MEDIA

Americans Are Divided On How Media Outlets Should Handle Graphic Footage

Most think watching people die is disrespectful, but also see the news value in reporting on violent stories.

Media outlets have long debated how best to deal with violent video footage -- a topic that resurfaced tragically last week after the fatal shooting of two journalists on live television.

Different news organizations came to different conclusions. CNN warned viewers before playing footage of the shooting, while other outlets, including The Huffington Post, stopped the video before shots were fired, or chose not to use audio from attack. WDBJ, where the victims worked, chose not to rebroadcast any of the video.

“It’s not a decision you make lightly," Al Ortiz, CBS' vice president of standards and practices, told the AP. "An argument was made that we were doing the gunman’s work for him. But the decision we came around to was that it was editorially important to show how methodical, planned and deliberate this was. That’s the only reason we used it.”

Nearly half of Americans ended up seeing at least some footage of the incident, thanks in part to autoplaying videos on Twitter. In a HuffPost/YouGov poll taken days after the shooting, 88 percent of Americans said they'd heard about the story, and 49 percent that they'd seen at least some of the video. A quarter said they'd watched the actual shooting itself.

The public is also divided on how the media should report on videos that show people being killed. About a quarter of Americans thought media outlets should show the full video, while another 25 percent said videos showing people being killed shouldn't be aired at all. A third staked out a middle position, saying outlets should only show the less graphic parts of a video.

Most Americans have less tolerance, though, for seeing videos of fatal incidents popping up on social media, where the shooter posted footage of the killings before his accounts were quickly deleted. A 51 percent majority said sites like Twitter and Facebook should delete videos that show people being killed, while just 26 percent said such videos should be allowed to stay up.

A 53 percent majority of Americans say that it's disrespectful to victims to watch the videos of them being killed, similar to the 51 percent who said earlier this year that it's disrespectful specifically to watch videos showing Islamic State militants beheading hostages. Just 27 percent said it wasn't disrespectful, with the remainder unsure.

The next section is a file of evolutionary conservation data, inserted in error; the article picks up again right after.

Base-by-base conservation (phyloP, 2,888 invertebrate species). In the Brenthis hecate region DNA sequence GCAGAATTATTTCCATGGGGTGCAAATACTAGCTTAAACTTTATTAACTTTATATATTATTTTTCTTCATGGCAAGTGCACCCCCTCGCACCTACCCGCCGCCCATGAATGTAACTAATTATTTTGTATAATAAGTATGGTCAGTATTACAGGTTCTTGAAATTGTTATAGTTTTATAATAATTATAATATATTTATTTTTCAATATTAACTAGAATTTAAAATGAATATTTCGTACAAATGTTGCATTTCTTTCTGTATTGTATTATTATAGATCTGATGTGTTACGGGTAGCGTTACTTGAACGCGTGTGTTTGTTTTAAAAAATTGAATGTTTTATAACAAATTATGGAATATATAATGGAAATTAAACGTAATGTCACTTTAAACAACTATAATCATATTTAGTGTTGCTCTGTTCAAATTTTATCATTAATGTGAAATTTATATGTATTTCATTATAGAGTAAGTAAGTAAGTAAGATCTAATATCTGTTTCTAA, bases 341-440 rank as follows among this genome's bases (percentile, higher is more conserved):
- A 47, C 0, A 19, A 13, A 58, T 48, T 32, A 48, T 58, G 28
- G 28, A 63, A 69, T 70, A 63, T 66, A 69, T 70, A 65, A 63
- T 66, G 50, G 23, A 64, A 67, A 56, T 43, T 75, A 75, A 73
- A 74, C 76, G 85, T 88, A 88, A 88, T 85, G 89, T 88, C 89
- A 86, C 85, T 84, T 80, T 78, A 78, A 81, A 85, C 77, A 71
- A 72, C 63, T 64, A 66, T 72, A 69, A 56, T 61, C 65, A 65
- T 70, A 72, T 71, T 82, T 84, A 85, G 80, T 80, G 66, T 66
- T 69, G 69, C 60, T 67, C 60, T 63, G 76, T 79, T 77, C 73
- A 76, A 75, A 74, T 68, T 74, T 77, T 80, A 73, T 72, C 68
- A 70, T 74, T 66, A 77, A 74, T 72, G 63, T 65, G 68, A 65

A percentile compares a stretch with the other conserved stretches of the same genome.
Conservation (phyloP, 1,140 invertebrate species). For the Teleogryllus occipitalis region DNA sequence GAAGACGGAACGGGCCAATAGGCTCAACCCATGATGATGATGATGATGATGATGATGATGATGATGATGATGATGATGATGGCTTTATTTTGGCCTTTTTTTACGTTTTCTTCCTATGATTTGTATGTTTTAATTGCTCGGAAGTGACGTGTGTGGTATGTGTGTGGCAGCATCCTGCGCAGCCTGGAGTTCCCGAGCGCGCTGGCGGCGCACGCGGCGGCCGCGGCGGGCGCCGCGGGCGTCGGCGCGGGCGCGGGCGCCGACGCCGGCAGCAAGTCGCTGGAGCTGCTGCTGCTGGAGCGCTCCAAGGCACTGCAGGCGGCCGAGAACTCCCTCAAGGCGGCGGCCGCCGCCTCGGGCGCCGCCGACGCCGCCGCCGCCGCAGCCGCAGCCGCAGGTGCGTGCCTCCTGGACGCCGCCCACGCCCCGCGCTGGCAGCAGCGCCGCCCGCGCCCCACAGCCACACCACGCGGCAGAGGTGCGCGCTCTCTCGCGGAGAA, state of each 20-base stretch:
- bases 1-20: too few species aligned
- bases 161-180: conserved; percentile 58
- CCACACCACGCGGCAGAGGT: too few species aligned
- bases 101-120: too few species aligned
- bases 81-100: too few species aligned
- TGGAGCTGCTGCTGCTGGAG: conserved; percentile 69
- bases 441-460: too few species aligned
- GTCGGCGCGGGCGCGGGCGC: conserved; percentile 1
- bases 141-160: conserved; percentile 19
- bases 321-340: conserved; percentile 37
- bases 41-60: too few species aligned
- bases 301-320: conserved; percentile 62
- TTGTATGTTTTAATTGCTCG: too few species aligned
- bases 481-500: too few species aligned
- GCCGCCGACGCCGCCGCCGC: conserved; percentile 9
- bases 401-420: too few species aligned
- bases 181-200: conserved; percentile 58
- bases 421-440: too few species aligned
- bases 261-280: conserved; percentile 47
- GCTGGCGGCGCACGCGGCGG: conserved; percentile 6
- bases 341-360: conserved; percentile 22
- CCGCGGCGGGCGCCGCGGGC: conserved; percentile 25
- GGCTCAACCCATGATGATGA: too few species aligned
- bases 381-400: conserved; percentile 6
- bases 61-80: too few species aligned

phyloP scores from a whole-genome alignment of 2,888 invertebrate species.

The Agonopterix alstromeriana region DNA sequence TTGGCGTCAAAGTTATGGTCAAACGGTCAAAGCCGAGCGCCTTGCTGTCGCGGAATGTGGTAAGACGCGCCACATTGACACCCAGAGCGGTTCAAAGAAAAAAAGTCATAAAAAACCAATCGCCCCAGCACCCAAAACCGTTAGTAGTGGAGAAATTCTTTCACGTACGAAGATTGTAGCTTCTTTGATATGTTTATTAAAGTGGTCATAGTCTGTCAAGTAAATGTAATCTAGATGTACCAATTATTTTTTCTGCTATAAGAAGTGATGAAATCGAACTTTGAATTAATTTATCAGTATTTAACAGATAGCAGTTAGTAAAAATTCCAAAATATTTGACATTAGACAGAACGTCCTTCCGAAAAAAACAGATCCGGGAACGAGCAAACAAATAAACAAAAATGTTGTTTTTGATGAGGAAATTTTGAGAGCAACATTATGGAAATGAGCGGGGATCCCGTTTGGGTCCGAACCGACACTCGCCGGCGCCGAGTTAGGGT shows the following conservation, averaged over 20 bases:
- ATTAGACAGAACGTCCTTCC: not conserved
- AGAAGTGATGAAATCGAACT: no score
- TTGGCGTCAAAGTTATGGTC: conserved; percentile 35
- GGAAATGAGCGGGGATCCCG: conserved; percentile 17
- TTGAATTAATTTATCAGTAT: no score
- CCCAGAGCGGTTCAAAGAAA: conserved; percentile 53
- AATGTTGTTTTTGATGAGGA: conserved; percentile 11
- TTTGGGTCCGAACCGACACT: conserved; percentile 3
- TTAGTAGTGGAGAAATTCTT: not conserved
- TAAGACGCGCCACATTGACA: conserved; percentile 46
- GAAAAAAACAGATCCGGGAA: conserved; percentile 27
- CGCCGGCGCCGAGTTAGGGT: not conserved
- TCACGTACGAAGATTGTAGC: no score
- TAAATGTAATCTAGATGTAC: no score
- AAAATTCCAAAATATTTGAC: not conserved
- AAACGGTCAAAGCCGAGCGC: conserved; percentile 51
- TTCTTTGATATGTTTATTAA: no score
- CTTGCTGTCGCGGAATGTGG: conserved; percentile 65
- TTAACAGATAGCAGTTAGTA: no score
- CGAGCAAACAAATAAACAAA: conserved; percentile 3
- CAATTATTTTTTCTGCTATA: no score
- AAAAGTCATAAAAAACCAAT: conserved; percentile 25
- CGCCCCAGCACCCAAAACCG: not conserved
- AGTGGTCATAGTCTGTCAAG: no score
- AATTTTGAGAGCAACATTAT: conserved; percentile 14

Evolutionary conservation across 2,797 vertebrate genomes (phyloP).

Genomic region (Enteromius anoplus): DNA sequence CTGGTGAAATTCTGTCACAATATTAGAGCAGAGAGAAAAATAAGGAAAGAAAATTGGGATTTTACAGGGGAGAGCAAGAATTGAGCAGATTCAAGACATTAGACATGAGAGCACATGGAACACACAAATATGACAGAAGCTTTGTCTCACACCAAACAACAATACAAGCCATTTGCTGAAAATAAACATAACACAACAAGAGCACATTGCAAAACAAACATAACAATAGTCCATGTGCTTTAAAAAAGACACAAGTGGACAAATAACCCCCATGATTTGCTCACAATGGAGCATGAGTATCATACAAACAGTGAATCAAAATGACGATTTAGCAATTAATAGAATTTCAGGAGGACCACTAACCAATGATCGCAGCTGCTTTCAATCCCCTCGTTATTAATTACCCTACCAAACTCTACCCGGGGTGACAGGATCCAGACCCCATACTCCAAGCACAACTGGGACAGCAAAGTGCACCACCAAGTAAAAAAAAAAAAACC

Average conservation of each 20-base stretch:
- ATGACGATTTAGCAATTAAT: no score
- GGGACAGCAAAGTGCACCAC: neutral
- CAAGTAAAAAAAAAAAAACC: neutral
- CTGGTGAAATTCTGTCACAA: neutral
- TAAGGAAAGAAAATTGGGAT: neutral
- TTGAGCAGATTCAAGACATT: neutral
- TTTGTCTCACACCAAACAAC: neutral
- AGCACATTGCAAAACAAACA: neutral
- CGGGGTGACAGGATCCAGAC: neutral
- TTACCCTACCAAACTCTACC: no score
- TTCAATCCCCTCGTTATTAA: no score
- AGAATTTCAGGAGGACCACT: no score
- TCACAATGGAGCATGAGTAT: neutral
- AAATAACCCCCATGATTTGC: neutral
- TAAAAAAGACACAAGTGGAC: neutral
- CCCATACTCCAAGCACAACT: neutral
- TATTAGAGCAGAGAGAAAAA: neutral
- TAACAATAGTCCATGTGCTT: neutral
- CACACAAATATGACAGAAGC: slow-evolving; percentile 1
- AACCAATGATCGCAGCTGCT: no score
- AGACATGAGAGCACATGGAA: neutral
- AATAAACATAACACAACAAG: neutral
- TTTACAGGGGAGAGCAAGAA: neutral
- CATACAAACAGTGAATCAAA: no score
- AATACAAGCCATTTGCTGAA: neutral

Opinions are divided both along gender and generational lines, with men and younger Americans more likely than women and older Americans to say the videos should be shown by news organizations, or allowed to stay up on social media.

 The HuffPost/YouGov poll consisted of 1,000 completed interviews conducted Aug. 27-31 among U.S. adults, using a sample selected from YouGov's opt-in online panel to match the demographics and other characteristics of the adult U.S. population.

The Huffington Post has teamed up with YouGov to conduct daily opinion polls. You can learn more about this project and take part in YouGov's nationally representative opinion polling. Data from all HuffPost/YouGov polls can be found here. More details on the polls' methodology are available here.

Most surveys report a margin of error that represents some, but not all, potential survey errors. YouGov's reports include a model-based margin of error, which rests on a specific set of statistical assumptions about the selected sample, rather than the standard methodology for random probability sampling. If these assumptions are wrong, the model-based margin of error may also be inaccurate. Click here for a more detailed explanation of the model-based margin of error.

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